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0393 Serindia : vol.1
Serindia : vol.1 / Page 393 (Color Image)

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doi: 10.20676/00000183
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Shan-shan, and was identified with the Lou-lan of the Han epoch ; for this makes it clear that Charkhlik was already considered in Tang times as the chief place of the whole Lop region, as it undoubtedly is at the present day. The questions as to the original application of the names of Shan-shan and Lou-lan will be considered in detail further on. But as regards the Chinese designation of ` Stone Town ', which is not otherwise known, I may at once state my belief that it may well have been connected with the presence of large stones in the ancient mound known as Tora.20 This stone material, evidently brought from a distance and in Tang times, perhaps, found also in other mounds which have since disappeared, was bound to attract special attention on this alluvial flat which elsewhere only showed a uniform surface of loess or, outside the oasis, fine gravel and sand.

It is regrettable that the Tang records dealing with the Tarim Basin, as far as they have been made accessible by M. Chavannes' translation, do not include .a special notice on Shan-shan or the Lop tract, even though the ` kingdom of Shan-shan ' is twice mentioned along with Kucha, Karashahr, Charchan (Chü-mo), etc., among the territories of Eastern Turkestan which, about A.D. 639, acknowledged allegiance to a certain paramount chief of the Western Turks.21 But fortunately Hsüan-tsang's route on his return from Khotan to China in A.D. 644-5 passed through this district, and to this fact we owe the brief but interesting notice which is the very last in the pilgrim's long itinerary.22 From the old territory of Che^-mo-t`o-na or Chu-mo, corresponding to Charchan, ` he continued his journey ', so the Hsi-yii-chi tells us, ` for about a thousand li to the north-east, and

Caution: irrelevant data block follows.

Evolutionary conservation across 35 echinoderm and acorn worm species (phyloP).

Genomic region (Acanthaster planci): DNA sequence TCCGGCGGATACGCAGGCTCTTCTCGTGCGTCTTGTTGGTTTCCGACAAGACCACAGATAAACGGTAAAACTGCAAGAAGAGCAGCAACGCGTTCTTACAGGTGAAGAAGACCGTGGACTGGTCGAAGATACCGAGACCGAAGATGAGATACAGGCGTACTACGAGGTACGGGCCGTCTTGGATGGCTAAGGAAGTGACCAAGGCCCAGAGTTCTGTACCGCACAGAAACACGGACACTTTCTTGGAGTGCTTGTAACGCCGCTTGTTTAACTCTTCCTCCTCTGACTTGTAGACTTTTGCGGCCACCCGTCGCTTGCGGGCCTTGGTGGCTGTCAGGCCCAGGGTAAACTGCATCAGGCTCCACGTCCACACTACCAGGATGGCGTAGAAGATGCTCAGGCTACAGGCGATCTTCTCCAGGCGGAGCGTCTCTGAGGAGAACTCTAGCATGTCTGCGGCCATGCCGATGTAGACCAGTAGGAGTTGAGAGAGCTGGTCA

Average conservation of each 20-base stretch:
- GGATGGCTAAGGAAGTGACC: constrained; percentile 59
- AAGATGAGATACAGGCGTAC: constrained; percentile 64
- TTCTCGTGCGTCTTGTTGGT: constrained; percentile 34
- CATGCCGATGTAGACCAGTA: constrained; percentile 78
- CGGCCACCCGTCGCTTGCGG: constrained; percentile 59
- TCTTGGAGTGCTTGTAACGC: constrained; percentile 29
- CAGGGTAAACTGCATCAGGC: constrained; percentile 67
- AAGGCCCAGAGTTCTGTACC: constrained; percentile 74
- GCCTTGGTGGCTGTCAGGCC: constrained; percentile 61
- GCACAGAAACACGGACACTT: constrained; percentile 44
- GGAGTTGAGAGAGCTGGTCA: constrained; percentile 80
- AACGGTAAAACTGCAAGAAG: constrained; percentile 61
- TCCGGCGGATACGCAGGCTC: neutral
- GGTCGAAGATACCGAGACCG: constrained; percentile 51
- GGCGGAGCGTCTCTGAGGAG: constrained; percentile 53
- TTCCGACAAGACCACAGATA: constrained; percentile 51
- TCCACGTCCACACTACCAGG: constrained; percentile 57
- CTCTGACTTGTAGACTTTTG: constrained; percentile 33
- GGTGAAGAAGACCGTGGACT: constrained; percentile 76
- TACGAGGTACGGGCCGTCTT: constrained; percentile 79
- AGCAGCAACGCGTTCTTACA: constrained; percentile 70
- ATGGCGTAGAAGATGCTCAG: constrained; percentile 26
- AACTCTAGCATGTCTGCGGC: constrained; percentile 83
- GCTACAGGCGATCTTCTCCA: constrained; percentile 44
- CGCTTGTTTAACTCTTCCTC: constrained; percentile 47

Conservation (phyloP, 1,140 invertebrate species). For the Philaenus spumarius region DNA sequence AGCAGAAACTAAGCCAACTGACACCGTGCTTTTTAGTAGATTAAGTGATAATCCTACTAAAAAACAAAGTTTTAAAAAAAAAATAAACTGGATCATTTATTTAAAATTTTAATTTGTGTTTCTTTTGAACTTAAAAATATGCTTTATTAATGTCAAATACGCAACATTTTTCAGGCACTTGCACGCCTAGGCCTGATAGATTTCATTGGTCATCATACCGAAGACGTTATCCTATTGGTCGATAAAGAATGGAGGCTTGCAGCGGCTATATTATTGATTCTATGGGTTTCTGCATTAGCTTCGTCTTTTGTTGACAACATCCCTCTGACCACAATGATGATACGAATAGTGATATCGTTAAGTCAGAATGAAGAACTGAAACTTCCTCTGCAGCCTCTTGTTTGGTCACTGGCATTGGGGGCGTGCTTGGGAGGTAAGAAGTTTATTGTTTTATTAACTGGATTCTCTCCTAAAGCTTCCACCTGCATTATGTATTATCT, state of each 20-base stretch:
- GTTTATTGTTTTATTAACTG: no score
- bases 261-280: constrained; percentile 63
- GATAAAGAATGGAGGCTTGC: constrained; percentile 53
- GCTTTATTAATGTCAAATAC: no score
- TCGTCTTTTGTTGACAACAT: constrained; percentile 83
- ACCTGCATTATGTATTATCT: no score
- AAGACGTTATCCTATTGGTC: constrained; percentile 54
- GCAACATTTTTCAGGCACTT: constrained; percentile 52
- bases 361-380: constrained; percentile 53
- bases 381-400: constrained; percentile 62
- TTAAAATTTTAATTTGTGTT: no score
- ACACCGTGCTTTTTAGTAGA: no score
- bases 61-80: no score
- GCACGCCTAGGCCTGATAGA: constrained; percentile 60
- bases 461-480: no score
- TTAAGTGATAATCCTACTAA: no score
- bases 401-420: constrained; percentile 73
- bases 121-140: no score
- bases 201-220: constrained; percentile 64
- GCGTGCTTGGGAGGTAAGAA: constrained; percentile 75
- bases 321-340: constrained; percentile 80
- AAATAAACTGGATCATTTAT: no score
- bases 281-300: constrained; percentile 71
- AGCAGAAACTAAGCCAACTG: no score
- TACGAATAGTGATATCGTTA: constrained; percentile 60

arrived at the old territory of Na-fu-fioatj   ft, which is the same as the old Lou-lan country'.

That the locality thus briefly mentioned corresponds to the present Charkhlik is made clear by the distance and bearing, both of which agree with the present route from Charchan to Charkhlik.23 There was no other practicable route which the pilgrim could have followed on his way from Charchan to Sha-chou 24 To the importance to be attached to Hsiian-tsang's identification of his Nafupo with the ancient Lou-lan I shall recur presently. But what calls for our immediate attention is the name Na fu j'o itself. In no other Chinese record is this designation met with, a circumstance which naturally suggests the assumption that Hsüan-tsang has preserved here, as often elsewhere, the phonetic rendering of a name in actual local use, and not some traditional or literary appellation.

No satisfactory etymology has been given by Hsiian-tsang's commentators for the name which the Chinese transcript Nafupo was intended to render.25 The conjectured original form *Navapa may ` look like Sanskrit ', but certainly has no meaning. Sir Henry Yule was guided by a happier philological instinct when he surmised that a derivative of the indigenous name meant by Hsüantsang's Na-fu-po may be found in the Lop of Marco Polo and modern local nomenclature.26 Striking confirmation for this conjecture has been furnished by the Tibetan records on wood and paper which my excavations brought to light in such abundance from the ruined fort of Miran. The origin, date, and general character of these records will be discussed in a subsequent chapter.27

R0 See above, p. 314.

" Cf. Chavannes, Turcs occid., pp. 30, 57.

n See Julien, Mémoires, ii. p. 247; Watters, Yuan Chuang, ii. p. 304.

23 The identity of Hsüan-tsang's Na-fu-po with Charkhlik appears to have been recognized by M. Grenard (see Mission D. de Rhins, ii. p. 61) and probably by others also; but I cannot find any definite statement of it before my reference in Desert Cathay, i. p. 343.

R4 Sha-chou is distinctly mentioned in Hsüan-tsang's biography as the first town reached by the pilgrim within the

1374   T t

Chinese border; see Julien, Vie, p. 290; Beal, Life, p. 212. The mention there made of the change from camel and pony transport to carts before reaching Sha-chou is significant, and points distinctly to the desert route having been followed.

25 For suggestions, cf. e.g. Julien, Mémoires, ii. p. 247 ; Beal, Si yu-ki, ii. p. 325, where Mr. Kingsmill's bold equation of *Navapa = *Navapura, i.e. Neapolis, is quoted.

70 Cf. Yule, Marco Polo, i. p. 197, note ; Wylie, J. Anthrop. Inst., x. p. 24, note.

27 See below, chap. XII, sec. v.

Hsüantsang's mention of


Na-fi-po corre- sponds to Charkhlik.